|• Mayor||Robert Marek Relich|
|• Total||16.17 km2 (6.24 sq mi)|
|• Density||250/km2 (650/sq mi)|
|Time zone||CET (UTC+1)|
|• Summer (DST)||CEST (UTC+2)|
Nowogrodziec [nɔvɔˈɡrɔd͡ʑet͡s] (German: Naumburg am Queis) is a town in Bolesławiec County, Lower Silesian Voivodeship, in south-western Poland. It is the seat of the administrative district called Gmina Nowogrodziec. It lies on the east bank of the Kwisa river south of the Lower Silesian Wilderness, approximately 15 kilometres (9 mi) south-west of Bolesławiec, and 116 kilometres (72 mi) west of the regional capital Wrocław.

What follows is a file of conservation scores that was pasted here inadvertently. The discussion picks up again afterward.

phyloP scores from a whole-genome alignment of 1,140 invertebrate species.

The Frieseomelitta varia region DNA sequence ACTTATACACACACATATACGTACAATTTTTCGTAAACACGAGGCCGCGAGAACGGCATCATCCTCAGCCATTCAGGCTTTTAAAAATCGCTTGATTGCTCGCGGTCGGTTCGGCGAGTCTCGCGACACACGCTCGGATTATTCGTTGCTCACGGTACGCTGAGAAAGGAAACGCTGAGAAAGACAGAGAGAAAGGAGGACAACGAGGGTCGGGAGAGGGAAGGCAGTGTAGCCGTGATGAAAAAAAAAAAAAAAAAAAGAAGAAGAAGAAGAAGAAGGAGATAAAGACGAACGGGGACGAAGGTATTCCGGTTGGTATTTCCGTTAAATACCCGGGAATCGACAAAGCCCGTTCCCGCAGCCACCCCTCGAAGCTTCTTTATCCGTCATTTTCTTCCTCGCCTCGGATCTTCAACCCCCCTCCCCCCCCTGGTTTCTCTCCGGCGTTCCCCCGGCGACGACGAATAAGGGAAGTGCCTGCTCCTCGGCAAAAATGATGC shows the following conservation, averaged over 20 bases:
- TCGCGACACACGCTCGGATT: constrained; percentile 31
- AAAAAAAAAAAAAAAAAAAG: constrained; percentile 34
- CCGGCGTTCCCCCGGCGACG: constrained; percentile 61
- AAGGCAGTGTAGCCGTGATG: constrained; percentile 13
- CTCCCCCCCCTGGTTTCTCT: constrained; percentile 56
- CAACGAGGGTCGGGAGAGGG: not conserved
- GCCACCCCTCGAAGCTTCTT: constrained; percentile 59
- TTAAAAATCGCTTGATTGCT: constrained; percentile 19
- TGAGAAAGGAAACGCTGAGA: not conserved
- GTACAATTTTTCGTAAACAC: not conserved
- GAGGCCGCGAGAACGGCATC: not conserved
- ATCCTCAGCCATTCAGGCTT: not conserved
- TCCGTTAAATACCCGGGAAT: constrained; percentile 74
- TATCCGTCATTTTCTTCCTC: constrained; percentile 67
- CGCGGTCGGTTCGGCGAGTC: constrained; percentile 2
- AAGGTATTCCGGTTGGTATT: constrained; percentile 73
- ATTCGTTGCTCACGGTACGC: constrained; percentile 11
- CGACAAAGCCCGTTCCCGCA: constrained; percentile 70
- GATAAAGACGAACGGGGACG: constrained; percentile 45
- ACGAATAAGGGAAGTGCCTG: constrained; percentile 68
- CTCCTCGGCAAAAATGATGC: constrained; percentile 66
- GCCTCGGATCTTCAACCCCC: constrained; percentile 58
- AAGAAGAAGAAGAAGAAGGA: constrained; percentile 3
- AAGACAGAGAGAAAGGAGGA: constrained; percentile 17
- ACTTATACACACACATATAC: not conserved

According to official figures for 2008, the town has a population of 4,027.
The Silesian duke Henry I the Bearded established the town in 1233 and granted it Magdeburg rights. It later belonged to the Piast duchies of Legnica, Głogów and Jawor. Here the important Via Regia road crossed the Kwisa, that marked the border with the historic Upper Lusatia region in the west. Like nearby Bolesławiec, the town was once famous for its pottery.
Heavily devastated the town passed to the Republic of Poland upon the implementation of the Oder-Neisse line in 1945. The native German populace was expelled and replaced with Poles. From 1975 to 1998 Nowogrodziec was in Jelenia Góra Voivodeship.
Twin towns — Sister cities
Nowogrodziec is twinned with:
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